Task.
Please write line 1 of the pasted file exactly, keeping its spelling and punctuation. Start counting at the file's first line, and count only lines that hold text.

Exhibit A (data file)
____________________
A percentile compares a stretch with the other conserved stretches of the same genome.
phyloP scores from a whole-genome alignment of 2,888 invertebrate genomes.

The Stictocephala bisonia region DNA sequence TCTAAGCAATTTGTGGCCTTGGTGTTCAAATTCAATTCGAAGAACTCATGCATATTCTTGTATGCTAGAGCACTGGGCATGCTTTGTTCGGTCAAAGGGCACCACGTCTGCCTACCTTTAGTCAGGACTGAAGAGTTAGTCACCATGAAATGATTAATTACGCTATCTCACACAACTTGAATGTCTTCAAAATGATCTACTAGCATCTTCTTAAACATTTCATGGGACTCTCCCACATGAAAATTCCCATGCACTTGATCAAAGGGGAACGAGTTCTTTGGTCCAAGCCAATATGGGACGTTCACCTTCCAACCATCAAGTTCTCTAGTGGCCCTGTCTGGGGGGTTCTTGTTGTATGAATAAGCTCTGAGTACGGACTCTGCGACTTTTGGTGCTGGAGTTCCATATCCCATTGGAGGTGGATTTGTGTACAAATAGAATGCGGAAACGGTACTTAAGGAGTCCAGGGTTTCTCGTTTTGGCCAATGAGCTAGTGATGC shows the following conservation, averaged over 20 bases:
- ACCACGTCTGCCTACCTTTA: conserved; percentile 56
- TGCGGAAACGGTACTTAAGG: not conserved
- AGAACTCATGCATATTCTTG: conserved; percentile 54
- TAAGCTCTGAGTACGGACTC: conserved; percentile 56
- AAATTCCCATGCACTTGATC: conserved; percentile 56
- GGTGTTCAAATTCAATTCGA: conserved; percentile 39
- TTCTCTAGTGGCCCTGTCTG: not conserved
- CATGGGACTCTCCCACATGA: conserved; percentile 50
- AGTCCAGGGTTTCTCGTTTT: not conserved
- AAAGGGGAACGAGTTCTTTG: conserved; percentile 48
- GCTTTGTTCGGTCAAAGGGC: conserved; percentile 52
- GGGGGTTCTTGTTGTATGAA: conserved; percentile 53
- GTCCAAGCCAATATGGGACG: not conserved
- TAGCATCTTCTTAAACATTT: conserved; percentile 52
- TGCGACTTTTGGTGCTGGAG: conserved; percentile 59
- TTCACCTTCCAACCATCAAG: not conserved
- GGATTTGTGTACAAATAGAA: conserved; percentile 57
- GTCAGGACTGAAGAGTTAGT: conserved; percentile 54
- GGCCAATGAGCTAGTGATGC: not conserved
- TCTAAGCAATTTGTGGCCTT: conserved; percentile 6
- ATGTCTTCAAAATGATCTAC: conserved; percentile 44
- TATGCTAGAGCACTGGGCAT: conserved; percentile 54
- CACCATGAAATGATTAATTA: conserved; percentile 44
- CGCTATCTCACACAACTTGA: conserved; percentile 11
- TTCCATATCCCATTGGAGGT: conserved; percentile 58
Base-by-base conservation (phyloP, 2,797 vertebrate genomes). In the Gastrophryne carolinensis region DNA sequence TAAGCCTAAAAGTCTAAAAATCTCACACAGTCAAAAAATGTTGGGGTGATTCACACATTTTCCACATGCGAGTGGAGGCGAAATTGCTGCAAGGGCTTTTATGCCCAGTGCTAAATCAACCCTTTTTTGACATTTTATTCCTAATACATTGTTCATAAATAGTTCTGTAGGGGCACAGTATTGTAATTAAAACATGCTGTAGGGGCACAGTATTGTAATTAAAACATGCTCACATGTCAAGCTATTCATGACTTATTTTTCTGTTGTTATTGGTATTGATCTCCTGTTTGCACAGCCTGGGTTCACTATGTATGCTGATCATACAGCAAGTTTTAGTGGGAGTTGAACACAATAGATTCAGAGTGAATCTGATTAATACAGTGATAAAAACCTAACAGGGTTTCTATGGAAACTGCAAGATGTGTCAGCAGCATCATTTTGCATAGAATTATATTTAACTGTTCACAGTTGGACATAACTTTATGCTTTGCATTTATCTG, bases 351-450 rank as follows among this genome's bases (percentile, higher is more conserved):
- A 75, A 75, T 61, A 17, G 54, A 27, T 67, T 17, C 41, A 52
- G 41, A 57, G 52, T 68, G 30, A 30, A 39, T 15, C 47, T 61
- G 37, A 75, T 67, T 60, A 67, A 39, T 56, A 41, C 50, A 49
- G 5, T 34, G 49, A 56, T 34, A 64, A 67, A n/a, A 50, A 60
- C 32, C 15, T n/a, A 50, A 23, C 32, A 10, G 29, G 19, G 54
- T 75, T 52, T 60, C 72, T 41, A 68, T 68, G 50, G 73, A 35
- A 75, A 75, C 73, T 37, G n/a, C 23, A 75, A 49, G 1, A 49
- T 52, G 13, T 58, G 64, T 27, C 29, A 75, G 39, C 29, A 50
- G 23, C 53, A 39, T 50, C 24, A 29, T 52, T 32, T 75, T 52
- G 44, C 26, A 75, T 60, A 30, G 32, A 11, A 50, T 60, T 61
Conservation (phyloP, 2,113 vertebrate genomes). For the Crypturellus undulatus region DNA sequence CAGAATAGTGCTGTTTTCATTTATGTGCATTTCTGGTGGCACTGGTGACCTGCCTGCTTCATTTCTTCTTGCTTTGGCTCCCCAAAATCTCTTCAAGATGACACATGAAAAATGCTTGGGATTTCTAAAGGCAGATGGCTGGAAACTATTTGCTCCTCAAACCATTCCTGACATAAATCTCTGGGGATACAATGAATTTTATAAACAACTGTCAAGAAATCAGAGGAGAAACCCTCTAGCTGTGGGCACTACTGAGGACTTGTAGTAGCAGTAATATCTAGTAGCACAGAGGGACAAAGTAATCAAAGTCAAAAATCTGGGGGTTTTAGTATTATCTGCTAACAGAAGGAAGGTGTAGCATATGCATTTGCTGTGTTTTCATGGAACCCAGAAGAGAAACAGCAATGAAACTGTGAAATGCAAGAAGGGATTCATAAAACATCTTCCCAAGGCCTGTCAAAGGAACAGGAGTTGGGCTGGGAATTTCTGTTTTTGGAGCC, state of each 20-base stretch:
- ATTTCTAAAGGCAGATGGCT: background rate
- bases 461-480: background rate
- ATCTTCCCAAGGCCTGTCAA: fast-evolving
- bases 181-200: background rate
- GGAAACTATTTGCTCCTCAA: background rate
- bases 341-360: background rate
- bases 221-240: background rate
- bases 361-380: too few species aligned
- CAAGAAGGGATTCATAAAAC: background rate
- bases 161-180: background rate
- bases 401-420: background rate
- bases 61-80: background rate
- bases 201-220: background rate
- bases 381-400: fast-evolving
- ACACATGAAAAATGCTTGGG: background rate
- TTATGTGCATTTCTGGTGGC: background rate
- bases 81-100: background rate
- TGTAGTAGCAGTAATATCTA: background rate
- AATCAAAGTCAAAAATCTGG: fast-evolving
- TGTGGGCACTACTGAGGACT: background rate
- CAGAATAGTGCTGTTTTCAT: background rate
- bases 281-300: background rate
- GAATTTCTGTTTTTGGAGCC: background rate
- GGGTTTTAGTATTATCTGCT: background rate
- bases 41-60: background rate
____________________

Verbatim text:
A percentile compares a stretch with the other conserved stretches of the same genome.